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Non-familial short stature
  1. The Wessex Growth Study
  2. Southampton General Hospital
  3. Southampton SO16 6YD, UK
  1. TJ COLE
  1. Department of Paediatric Epidemiology and Biostatistics, Institute of Child Health
  2. London WC1N 1EH, UK

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Editor,—Cole's proposed new chart1would indeed detect children with non-familial short stature. Whether it would detect “hidden” pathology is less certain—data from the Wessex Growth Study suggests not. Routine investigation of all children below Tanner's 3rd centile identified eight cases of silent pathology.2 Three of these, already on or above the current 0.4th centile, would clearly have lain above it on a conditional chart (figure 1), and might easily have been dismissed as normal. Parental heights may well inform the specialist, but their usefulness in a screening programme, without a full family history, is debatable.

Figure 1

Height standard deviation score (SDS) of children with “silent” pathology plotted against mid-parental height SDS. Three children had a height on or above both the unconditional and conditional 0.4th centile.

Conditional standards demand that all heights are measured, not estimated, and should exclude those of abnormal stature.3Such conditions rarely hold. Few fathers, as we found, attend school medicals. In any case, by school entry, one in four Wessex children lived in single parent or reconstituted families.

Furthermore, almost half our short children, including those with pathology, had at least one parent below the 2nd centile. Short children, often assumed to be genetically short, may instead have inherited pathology. All very short children, regardless of familial height, deserve careful investigation.

Most children below the parent adjusted 0.4th centile would also fall below the unconditional 0.4th centile. As Cole admits, only when parental height is near or above average, are additional children likely to be referred. Our data show that children who are very short, even those with clear pathology, rarely have tall or even average parents. Indeed, mean parental height of all children with pathology was as low as those without (10th centile v7th centile).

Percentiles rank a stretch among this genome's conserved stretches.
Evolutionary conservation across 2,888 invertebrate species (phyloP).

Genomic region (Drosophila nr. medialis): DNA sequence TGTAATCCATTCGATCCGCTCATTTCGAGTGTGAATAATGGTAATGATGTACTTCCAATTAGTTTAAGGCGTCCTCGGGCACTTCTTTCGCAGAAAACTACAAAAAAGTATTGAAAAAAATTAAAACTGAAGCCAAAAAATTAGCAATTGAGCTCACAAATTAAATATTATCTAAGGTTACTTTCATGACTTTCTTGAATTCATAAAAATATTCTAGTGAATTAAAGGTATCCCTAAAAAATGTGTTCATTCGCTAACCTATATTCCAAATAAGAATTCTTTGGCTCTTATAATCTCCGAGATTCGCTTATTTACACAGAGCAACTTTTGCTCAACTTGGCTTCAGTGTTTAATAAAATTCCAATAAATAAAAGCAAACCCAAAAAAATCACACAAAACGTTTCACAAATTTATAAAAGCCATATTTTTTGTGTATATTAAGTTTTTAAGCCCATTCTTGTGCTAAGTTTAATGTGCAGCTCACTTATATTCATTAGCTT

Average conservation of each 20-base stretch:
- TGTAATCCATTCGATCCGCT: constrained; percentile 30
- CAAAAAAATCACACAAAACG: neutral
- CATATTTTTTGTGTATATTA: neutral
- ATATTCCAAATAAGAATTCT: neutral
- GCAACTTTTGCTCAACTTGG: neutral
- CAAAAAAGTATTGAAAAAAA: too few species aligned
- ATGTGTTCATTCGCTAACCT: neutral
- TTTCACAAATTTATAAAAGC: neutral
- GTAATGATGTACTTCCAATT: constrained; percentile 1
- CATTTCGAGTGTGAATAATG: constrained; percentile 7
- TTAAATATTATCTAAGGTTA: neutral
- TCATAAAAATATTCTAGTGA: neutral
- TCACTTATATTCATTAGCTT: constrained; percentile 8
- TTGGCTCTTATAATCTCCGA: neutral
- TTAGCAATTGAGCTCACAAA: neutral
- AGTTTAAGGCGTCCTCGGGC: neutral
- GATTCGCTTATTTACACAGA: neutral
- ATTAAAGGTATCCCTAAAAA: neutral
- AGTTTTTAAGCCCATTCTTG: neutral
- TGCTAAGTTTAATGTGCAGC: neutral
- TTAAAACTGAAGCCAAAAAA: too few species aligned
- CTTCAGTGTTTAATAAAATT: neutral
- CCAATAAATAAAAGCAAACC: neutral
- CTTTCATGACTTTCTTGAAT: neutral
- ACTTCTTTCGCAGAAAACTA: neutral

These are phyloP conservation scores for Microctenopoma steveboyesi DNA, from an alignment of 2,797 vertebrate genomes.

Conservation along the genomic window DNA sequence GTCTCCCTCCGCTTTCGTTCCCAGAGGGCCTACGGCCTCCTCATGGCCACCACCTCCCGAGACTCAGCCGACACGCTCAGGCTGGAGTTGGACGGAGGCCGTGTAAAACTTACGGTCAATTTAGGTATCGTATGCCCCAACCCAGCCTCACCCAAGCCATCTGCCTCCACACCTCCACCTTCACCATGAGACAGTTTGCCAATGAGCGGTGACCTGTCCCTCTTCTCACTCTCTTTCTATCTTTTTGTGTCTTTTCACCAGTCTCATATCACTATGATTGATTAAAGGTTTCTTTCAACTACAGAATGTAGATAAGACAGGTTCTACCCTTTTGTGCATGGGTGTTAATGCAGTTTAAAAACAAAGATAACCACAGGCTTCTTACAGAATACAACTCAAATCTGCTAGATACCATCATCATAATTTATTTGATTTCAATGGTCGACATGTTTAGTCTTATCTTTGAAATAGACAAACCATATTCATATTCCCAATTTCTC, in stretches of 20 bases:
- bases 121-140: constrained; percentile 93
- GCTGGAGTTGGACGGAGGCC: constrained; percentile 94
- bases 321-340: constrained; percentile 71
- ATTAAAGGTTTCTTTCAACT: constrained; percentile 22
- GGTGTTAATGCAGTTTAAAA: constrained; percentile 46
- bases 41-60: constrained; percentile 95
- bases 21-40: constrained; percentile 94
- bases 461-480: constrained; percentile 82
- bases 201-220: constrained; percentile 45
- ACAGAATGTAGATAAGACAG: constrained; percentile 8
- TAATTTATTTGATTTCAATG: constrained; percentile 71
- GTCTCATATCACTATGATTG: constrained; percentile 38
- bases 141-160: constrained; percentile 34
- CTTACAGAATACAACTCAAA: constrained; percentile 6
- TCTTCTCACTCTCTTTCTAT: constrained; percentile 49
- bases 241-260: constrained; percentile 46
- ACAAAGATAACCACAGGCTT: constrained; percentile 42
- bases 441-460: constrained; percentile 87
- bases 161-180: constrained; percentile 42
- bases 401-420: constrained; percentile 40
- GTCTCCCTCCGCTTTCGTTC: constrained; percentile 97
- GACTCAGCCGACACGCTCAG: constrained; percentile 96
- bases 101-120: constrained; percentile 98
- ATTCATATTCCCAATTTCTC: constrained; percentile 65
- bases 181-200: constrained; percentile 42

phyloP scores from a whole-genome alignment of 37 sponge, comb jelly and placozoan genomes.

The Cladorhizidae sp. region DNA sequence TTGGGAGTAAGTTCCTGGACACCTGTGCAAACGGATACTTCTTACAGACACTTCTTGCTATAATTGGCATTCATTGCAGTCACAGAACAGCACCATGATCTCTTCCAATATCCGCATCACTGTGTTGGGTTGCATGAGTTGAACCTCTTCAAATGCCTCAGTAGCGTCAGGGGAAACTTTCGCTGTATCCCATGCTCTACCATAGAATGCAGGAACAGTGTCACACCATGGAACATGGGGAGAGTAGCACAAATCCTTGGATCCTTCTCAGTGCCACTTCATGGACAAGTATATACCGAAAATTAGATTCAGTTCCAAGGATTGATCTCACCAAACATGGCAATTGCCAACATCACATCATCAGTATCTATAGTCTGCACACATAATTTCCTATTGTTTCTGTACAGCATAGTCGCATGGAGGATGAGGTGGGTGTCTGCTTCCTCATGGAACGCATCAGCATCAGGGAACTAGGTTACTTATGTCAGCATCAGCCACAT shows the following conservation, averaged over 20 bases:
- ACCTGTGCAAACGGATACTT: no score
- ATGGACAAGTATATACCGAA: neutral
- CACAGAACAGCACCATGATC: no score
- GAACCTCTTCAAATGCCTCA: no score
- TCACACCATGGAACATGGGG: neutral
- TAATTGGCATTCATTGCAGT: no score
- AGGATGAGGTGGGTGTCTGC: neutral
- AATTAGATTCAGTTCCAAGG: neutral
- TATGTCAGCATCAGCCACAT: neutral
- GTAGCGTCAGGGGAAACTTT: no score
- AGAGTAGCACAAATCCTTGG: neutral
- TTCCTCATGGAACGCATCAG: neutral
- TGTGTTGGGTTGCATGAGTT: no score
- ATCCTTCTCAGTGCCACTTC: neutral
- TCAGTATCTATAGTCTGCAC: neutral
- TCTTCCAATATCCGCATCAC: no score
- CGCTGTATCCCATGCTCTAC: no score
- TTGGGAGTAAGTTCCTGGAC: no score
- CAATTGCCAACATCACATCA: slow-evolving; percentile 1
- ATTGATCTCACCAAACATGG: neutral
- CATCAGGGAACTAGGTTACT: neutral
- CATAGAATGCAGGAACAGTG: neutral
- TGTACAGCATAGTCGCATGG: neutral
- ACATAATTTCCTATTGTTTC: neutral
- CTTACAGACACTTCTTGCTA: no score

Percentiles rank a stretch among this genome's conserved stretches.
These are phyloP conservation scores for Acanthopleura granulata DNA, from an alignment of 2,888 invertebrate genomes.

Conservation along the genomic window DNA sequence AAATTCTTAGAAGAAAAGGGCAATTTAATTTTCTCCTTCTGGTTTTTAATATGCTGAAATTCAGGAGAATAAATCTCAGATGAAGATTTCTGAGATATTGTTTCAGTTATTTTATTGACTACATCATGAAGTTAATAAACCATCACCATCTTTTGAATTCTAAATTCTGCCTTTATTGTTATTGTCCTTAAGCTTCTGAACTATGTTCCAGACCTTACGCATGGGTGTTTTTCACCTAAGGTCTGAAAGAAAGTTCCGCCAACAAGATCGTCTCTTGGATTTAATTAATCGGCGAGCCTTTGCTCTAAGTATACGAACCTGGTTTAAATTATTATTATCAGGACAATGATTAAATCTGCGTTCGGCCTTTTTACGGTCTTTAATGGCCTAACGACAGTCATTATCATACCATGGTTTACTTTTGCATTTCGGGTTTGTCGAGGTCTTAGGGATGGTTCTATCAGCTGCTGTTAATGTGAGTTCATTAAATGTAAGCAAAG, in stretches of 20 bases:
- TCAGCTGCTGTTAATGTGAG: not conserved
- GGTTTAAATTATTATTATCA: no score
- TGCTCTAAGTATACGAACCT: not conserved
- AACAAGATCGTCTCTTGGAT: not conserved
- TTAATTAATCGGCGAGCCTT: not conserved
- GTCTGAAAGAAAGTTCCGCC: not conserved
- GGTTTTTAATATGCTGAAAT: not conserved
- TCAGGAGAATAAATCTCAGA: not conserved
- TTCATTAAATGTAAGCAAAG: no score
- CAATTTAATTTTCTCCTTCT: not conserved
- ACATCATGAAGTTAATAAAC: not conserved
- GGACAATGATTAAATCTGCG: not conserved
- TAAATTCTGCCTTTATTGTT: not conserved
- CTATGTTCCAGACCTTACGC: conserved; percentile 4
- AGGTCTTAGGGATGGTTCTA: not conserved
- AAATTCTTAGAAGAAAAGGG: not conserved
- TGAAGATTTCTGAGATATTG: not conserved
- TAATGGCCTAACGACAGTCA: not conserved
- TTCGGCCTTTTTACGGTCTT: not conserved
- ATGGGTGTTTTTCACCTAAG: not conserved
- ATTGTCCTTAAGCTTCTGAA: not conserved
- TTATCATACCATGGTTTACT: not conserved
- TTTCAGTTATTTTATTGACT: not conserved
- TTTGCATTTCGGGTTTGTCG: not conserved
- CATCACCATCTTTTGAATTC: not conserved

In our study, some 10% of those short children with heights above the 0.4th centile had organic disease. As long as the fear of missed pathology remains, why not simply raise the screening threshold to a higher centile, perhaps the 2nd, and not complicate the process with a second chart?


Professor Cole comments:

Mulligan and Voss are concerned that the conditional chart does not identify hidden pathology, but they misunderstand the chart's purpose. It is designed for short children of tall families, not short children of short families—this group is already catered for with the unconditional chart. All the Wessex Growth Study cases of hidden pathology had shorter parents than average, so the conditional chart is not intended for them. Short children from tall families are relatively uncommon, so the cost of the extra screen is modest.

Despite what Mulligan and Voss say, familial heights do nothave to be measured—it is obviously desirable but not essential. Precision of measurement is much more important for the child than for the other family member(s), due to the shape of the critical region on the chart. And the father isnot essential for the assessment—the chart uses whatever family size information is available.

What Mulligan and Voss seem to be concerned about is the use of the 0.4th rather than the 2nd unconditional centile. It certainly increases the number of cases of pathology missed, but it also reduces the false positive rate by five sixths. Either way it has nothing whatever to do with familial height adjustment.

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